Item description for Basics Of Biblical Hebrew Workbook (2nd Edition) by Gary D. Pratico & Miles V. Van Pelt...
Overview The Basics of Biblical Hebrew Workbook has just gotten better. In order to keep students from becoming discouraged, especially in the beginning stages, the authors have decided to give more vocabulary aid, so students do not have to spend all their time trying to look up words in a dictionary. Many of the minor changes in this workbook have come as a result of professor and student feedback.
Publishers Description The Basics of Biblical Hebrew Workbook has just gotten better. In order to keep students from becoming discouraged, especially in the beginning stages, the authors have decided to give more vocabulary aid, so students do not have to spend all their time trying to look up words in a dictionary. Many of the minor changes in this workbook have come as a result of professor and student feedback.
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Est. Packaging Dimensions: Length: 10.94" Width: 8.44" Height: 0.77" Weight: 1.95 lbs.
Release Date Aug 1, 2007
Publisher Zondervan Publishing
ISBN 0310270227 ISBN13 9780310270225 UPC 025986270223
Availability 6 units. Availability accurate as of May 28, 2017 01:03.
Usually ships within one to two business days from Fort Wayne, IN.
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More About Gary D. Pratico & Miles V. Van Pelt
Gary D. Pratico (ThD, Harvard Divinity School) is senior professor of Old Testament and Hebrew language at Gordon-Conwell Theological Seminary. He has been teaching Hebrew for more than thirty years and is coauthor with Miles V. Van Pelt of Basics of Basics of Biblical Hebrew (grammar and workbook) and The Vocabulary Guide to Biblical Hebrew.
Gary D. Pratico has published or released items in the following series...
Reviews - What do customers think about Basics Of Biblical Hebrew Workbook (2nd Edition)?
I don't like the workbook or the grammer book Sep 21, 2009
In my opinion neither one is designed for anyone just beginning to learn Hebrew.
The most complete and satisfying Hebrew Workbook Nov 30, 1999
This workbook is issued in conjunction with the BASICS OF BIBLICAL HEBREW Grammar (ISBN 031023760). Please see my review of that book IN LOCO. Two points need to be kept in mind about this workbook. First, it does not contain an answer key. (The key exists only in electronic format and can be found on the CD Rom that comes with the Grammar.) Second, the workbook cannot be used on its own, but depends upon the Grammar.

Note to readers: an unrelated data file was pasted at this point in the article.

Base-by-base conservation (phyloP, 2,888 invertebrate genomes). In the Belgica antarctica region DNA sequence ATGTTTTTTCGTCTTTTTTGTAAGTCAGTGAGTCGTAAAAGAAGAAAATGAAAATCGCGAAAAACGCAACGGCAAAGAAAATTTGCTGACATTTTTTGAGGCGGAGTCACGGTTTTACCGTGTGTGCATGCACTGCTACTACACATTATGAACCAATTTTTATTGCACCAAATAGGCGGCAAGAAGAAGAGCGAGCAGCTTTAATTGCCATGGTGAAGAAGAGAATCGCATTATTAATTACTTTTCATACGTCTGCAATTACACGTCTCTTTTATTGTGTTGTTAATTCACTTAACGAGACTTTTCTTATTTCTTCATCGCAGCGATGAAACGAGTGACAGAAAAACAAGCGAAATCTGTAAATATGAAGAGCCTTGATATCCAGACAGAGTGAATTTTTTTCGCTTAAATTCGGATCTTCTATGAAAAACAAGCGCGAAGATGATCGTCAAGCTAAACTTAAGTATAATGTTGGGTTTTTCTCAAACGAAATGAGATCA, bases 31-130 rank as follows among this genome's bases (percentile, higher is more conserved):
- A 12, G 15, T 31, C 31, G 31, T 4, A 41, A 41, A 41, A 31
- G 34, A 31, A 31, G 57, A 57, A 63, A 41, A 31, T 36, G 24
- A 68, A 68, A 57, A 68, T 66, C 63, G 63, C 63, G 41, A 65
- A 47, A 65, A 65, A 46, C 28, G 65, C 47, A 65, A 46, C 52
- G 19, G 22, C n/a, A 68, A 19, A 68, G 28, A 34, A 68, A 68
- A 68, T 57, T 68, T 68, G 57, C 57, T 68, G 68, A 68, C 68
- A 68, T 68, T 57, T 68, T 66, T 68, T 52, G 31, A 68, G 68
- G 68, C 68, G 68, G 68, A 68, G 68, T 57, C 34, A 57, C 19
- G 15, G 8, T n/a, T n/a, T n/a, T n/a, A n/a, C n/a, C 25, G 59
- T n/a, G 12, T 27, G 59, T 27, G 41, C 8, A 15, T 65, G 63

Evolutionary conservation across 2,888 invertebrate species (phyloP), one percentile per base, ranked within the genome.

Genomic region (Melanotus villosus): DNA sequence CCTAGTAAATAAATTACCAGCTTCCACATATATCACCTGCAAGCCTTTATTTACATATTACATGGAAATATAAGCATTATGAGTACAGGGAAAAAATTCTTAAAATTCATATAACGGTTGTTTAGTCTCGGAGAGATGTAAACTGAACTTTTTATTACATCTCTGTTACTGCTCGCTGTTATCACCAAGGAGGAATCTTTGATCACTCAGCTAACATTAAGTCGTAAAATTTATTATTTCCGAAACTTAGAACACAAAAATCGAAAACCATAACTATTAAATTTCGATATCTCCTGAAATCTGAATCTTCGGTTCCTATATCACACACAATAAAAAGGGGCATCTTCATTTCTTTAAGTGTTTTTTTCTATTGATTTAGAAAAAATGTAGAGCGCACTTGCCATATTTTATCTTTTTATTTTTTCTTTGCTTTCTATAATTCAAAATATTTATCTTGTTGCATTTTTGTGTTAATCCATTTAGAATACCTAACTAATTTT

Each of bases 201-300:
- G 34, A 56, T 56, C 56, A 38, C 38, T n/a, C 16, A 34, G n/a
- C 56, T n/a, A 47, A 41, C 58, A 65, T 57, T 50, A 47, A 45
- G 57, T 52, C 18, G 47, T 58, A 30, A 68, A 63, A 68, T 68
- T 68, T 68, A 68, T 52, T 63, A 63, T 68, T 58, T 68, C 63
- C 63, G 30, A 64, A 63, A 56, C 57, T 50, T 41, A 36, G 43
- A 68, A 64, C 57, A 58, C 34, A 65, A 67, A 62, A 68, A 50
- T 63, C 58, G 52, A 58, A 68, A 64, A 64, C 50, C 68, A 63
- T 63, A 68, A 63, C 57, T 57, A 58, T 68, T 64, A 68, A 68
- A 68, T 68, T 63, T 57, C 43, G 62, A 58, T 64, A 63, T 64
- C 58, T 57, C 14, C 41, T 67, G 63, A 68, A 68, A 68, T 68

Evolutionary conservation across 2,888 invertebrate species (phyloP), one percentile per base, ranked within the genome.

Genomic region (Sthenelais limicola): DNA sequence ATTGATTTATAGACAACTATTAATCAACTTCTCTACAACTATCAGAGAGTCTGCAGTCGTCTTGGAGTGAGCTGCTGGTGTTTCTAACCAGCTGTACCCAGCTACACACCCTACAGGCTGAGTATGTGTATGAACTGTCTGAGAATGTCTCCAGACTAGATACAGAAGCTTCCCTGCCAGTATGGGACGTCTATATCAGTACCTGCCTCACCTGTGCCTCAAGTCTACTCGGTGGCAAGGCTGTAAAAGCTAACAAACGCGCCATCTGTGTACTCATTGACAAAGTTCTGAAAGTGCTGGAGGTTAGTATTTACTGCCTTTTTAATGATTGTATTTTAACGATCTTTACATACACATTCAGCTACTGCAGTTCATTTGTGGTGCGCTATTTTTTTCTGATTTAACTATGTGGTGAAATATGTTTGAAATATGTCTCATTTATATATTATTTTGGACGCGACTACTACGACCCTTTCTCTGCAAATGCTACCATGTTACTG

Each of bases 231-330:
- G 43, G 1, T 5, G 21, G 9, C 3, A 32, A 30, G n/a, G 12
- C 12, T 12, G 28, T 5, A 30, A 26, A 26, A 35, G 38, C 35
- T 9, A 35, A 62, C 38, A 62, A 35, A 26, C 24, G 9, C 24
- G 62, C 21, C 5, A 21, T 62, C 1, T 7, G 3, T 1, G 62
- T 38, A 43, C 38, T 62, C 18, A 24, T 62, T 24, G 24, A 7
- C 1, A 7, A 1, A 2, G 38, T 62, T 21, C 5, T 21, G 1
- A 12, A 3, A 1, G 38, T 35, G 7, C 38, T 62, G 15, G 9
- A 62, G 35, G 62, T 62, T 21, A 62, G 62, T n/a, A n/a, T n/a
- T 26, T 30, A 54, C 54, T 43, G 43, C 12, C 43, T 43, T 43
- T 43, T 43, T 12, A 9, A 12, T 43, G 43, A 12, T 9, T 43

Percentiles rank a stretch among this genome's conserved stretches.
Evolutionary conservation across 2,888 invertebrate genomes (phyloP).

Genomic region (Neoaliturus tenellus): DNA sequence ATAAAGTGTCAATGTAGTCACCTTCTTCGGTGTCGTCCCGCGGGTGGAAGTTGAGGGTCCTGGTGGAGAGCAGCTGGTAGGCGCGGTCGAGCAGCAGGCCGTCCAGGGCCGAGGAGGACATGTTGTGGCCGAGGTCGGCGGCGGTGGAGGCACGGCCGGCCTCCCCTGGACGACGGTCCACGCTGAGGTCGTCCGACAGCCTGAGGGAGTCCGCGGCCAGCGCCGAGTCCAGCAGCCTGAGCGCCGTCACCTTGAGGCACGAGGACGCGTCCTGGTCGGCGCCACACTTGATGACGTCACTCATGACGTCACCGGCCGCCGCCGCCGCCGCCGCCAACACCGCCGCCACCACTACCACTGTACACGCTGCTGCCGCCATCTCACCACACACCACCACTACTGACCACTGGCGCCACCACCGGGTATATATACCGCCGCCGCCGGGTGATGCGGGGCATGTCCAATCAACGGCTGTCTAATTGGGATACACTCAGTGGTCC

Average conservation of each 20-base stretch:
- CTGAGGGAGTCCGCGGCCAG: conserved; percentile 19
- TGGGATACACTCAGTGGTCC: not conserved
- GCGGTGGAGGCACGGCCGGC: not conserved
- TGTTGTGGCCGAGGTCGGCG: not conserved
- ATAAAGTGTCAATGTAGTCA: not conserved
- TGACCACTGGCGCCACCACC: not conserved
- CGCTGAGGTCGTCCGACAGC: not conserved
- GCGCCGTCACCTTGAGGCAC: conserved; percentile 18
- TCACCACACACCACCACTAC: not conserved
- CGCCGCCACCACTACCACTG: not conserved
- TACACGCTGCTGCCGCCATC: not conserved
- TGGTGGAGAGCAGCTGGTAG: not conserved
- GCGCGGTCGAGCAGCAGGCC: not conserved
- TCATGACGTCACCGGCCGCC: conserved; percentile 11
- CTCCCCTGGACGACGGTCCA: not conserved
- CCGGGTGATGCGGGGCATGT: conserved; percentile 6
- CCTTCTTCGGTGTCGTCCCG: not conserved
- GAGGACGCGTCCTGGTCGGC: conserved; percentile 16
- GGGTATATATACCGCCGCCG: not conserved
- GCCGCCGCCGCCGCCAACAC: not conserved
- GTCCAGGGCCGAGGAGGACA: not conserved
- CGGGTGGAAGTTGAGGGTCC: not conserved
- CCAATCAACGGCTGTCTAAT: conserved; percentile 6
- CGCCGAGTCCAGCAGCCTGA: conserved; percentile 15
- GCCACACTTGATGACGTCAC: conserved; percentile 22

Total Immersion Nov 30, 1999
I have not reviewed other first year Biblical Hebrew workbooks but I can compare this experience with my previous study of four other languages. This workbook is closely coordinated with the textbook by Pratico and Van Pelt and meant to be used in the same sequence as the material covered in the textbook. I found the exercises to be very carefully designed so as not to discourage the beginning Hebrew student; this is a common besetting problem because the morphology, grammar, and syntax differs so much more from English than Biblical Greek or other Indo-European languages. From the first exercise on, the author has been very careful to cull examples for parsing of nouns, pronominal suffixes, prepositions/prefixes, construct forms, and (especially) the verbal system that build gradually enough for most students to stay afloat, given a pace of learning that aims to complete the textbook in a 2-semester time frame. Perhaps the most encouraging aspect of the design is inclusion of real snippets for translation of the biblical text from the earliest exercises on. I found myself actually anticipating the "real" stuff from the Bible at the end of each chapter's series of exercises and blown away at how quickly I could recognize various forms, starting with the noun system, prepositions, and constructs. When the translations include forms that have not been covered in the text, generous footnotes provide hints that explain those forms, so as to allow for smoother recognition of forms that have been covered while at the same time seeing syntactical relationships in context, even before the other forms are covered. Although my instructor assigned only a fraction of the examples of Bible translation from each chapter, I was "hooked" and invariably ended up doing the whole translation exercise each time, saying to myself "I can do this!".
Grammar Rules are Better Nov 30, 1999
I greatly benefited from Mounce's Greek Grammar and have greatly enjoyed the same approach applied to Hebrew. Learning grammatical rules as opposed to massive paradigms speeds up learning and enables longer memory retention.